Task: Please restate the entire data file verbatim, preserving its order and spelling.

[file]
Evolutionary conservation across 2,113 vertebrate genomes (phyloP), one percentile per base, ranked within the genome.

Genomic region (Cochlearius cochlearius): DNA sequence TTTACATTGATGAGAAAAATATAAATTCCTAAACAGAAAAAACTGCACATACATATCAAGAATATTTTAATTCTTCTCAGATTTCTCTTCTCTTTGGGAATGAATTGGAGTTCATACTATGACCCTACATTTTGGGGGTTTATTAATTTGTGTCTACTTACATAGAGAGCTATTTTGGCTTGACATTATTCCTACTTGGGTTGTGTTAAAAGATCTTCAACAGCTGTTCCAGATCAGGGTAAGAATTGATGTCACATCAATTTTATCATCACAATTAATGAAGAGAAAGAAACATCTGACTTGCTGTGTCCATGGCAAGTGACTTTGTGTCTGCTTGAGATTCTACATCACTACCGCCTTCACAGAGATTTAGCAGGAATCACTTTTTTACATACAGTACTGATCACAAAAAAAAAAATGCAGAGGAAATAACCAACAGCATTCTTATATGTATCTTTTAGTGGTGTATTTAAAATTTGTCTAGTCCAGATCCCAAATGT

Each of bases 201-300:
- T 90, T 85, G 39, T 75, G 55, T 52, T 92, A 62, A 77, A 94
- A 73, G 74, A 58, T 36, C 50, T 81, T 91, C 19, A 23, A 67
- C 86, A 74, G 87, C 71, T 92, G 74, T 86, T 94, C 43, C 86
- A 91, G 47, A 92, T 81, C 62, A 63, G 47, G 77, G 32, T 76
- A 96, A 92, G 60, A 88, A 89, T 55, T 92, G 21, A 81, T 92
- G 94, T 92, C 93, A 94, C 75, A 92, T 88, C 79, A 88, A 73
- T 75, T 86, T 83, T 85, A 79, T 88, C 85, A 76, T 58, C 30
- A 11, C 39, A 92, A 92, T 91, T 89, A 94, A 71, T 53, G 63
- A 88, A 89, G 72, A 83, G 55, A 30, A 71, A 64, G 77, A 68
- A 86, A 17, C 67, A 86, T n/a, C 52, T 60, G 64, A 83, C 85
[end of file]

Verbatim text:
Evolutionary conservation across 2,113 vertebrate genomes (phyloP), one percentile per base, ranked within the genome.

Genomic region (Cochlearius cochlearius): DNA sequence TTTACATTGATGAGAAAAATATAAATTCCTAAACAGAAAAAACTGCACATACATATCAAGAATATTTTAATTCTTCTCAGATTTCTCTTCTCTTTGGGAATGAATTGGAGTTCATACTATGACCCTACATTTTGGGGGTTTATTAATTTGTGTCTACTTACATAGAGAGCTATTTTGGCTTGACATTATTCCTACTTGGGTTGTGTTAAAAGATCTTCAACAGCTGTTCCAGATCAGGGTAAGAATTGATGTCACATCAATTTTATCATCACAATTAATGAAGAGAAAGAAACATCTGACTTGCTGTGTCCATGGCAAGTGACTTTGTGTCTGCTTGAGATTCTACATCACTACCGCCTTCACAGAGATTTAGCAGGAATCACTTTTTTACATACAGTACTGATCACAAAAAAAAAAATGCAGAGGAAATAACCAACAGCATTCTTATATGTATCTTTTAGTGGTGTATTTAAAATTTGTCTAGTCCAGATCCCAAATGT

Each of bases 201-300:
- T 90, T 85, G 39, T 75, G 55, T 52, T 92, A 62, A 77, A 94
- A 73, G 74, A 58, T 36, C 50, T 81, T 91, C 19, A 23, A 67
- C 86, A 74, G 87, C 71, T 92, G 74, T 86, T 94, C 43, C 86
- A 91, G 47, A 92, T 81, C 62, A 63, G 47, G 77, G 32, T 76
- A 96, A 92, G 60, A 88, A 89, T 55, T 92, G 21, A 81, T 92
- G 94, T 92, C 93, A 94, C 75, A 92, T 88, C 79, A 88, A 73
- T 75, T 86, T 83, T 85, A 79, T 88, C 85, A 76, T 58, C 30
- A 11, C 39, A 92, A 92, T 91, T 89, A 94, A 71, T 53, G 63
- A 88, A 89, G 72, A 83, G 55, A 30, A 71, A 64, G 77, A 68
- A 86, A 17, C 67, A 86, T n/a, C 52, T 60, G 64, A 83, C 85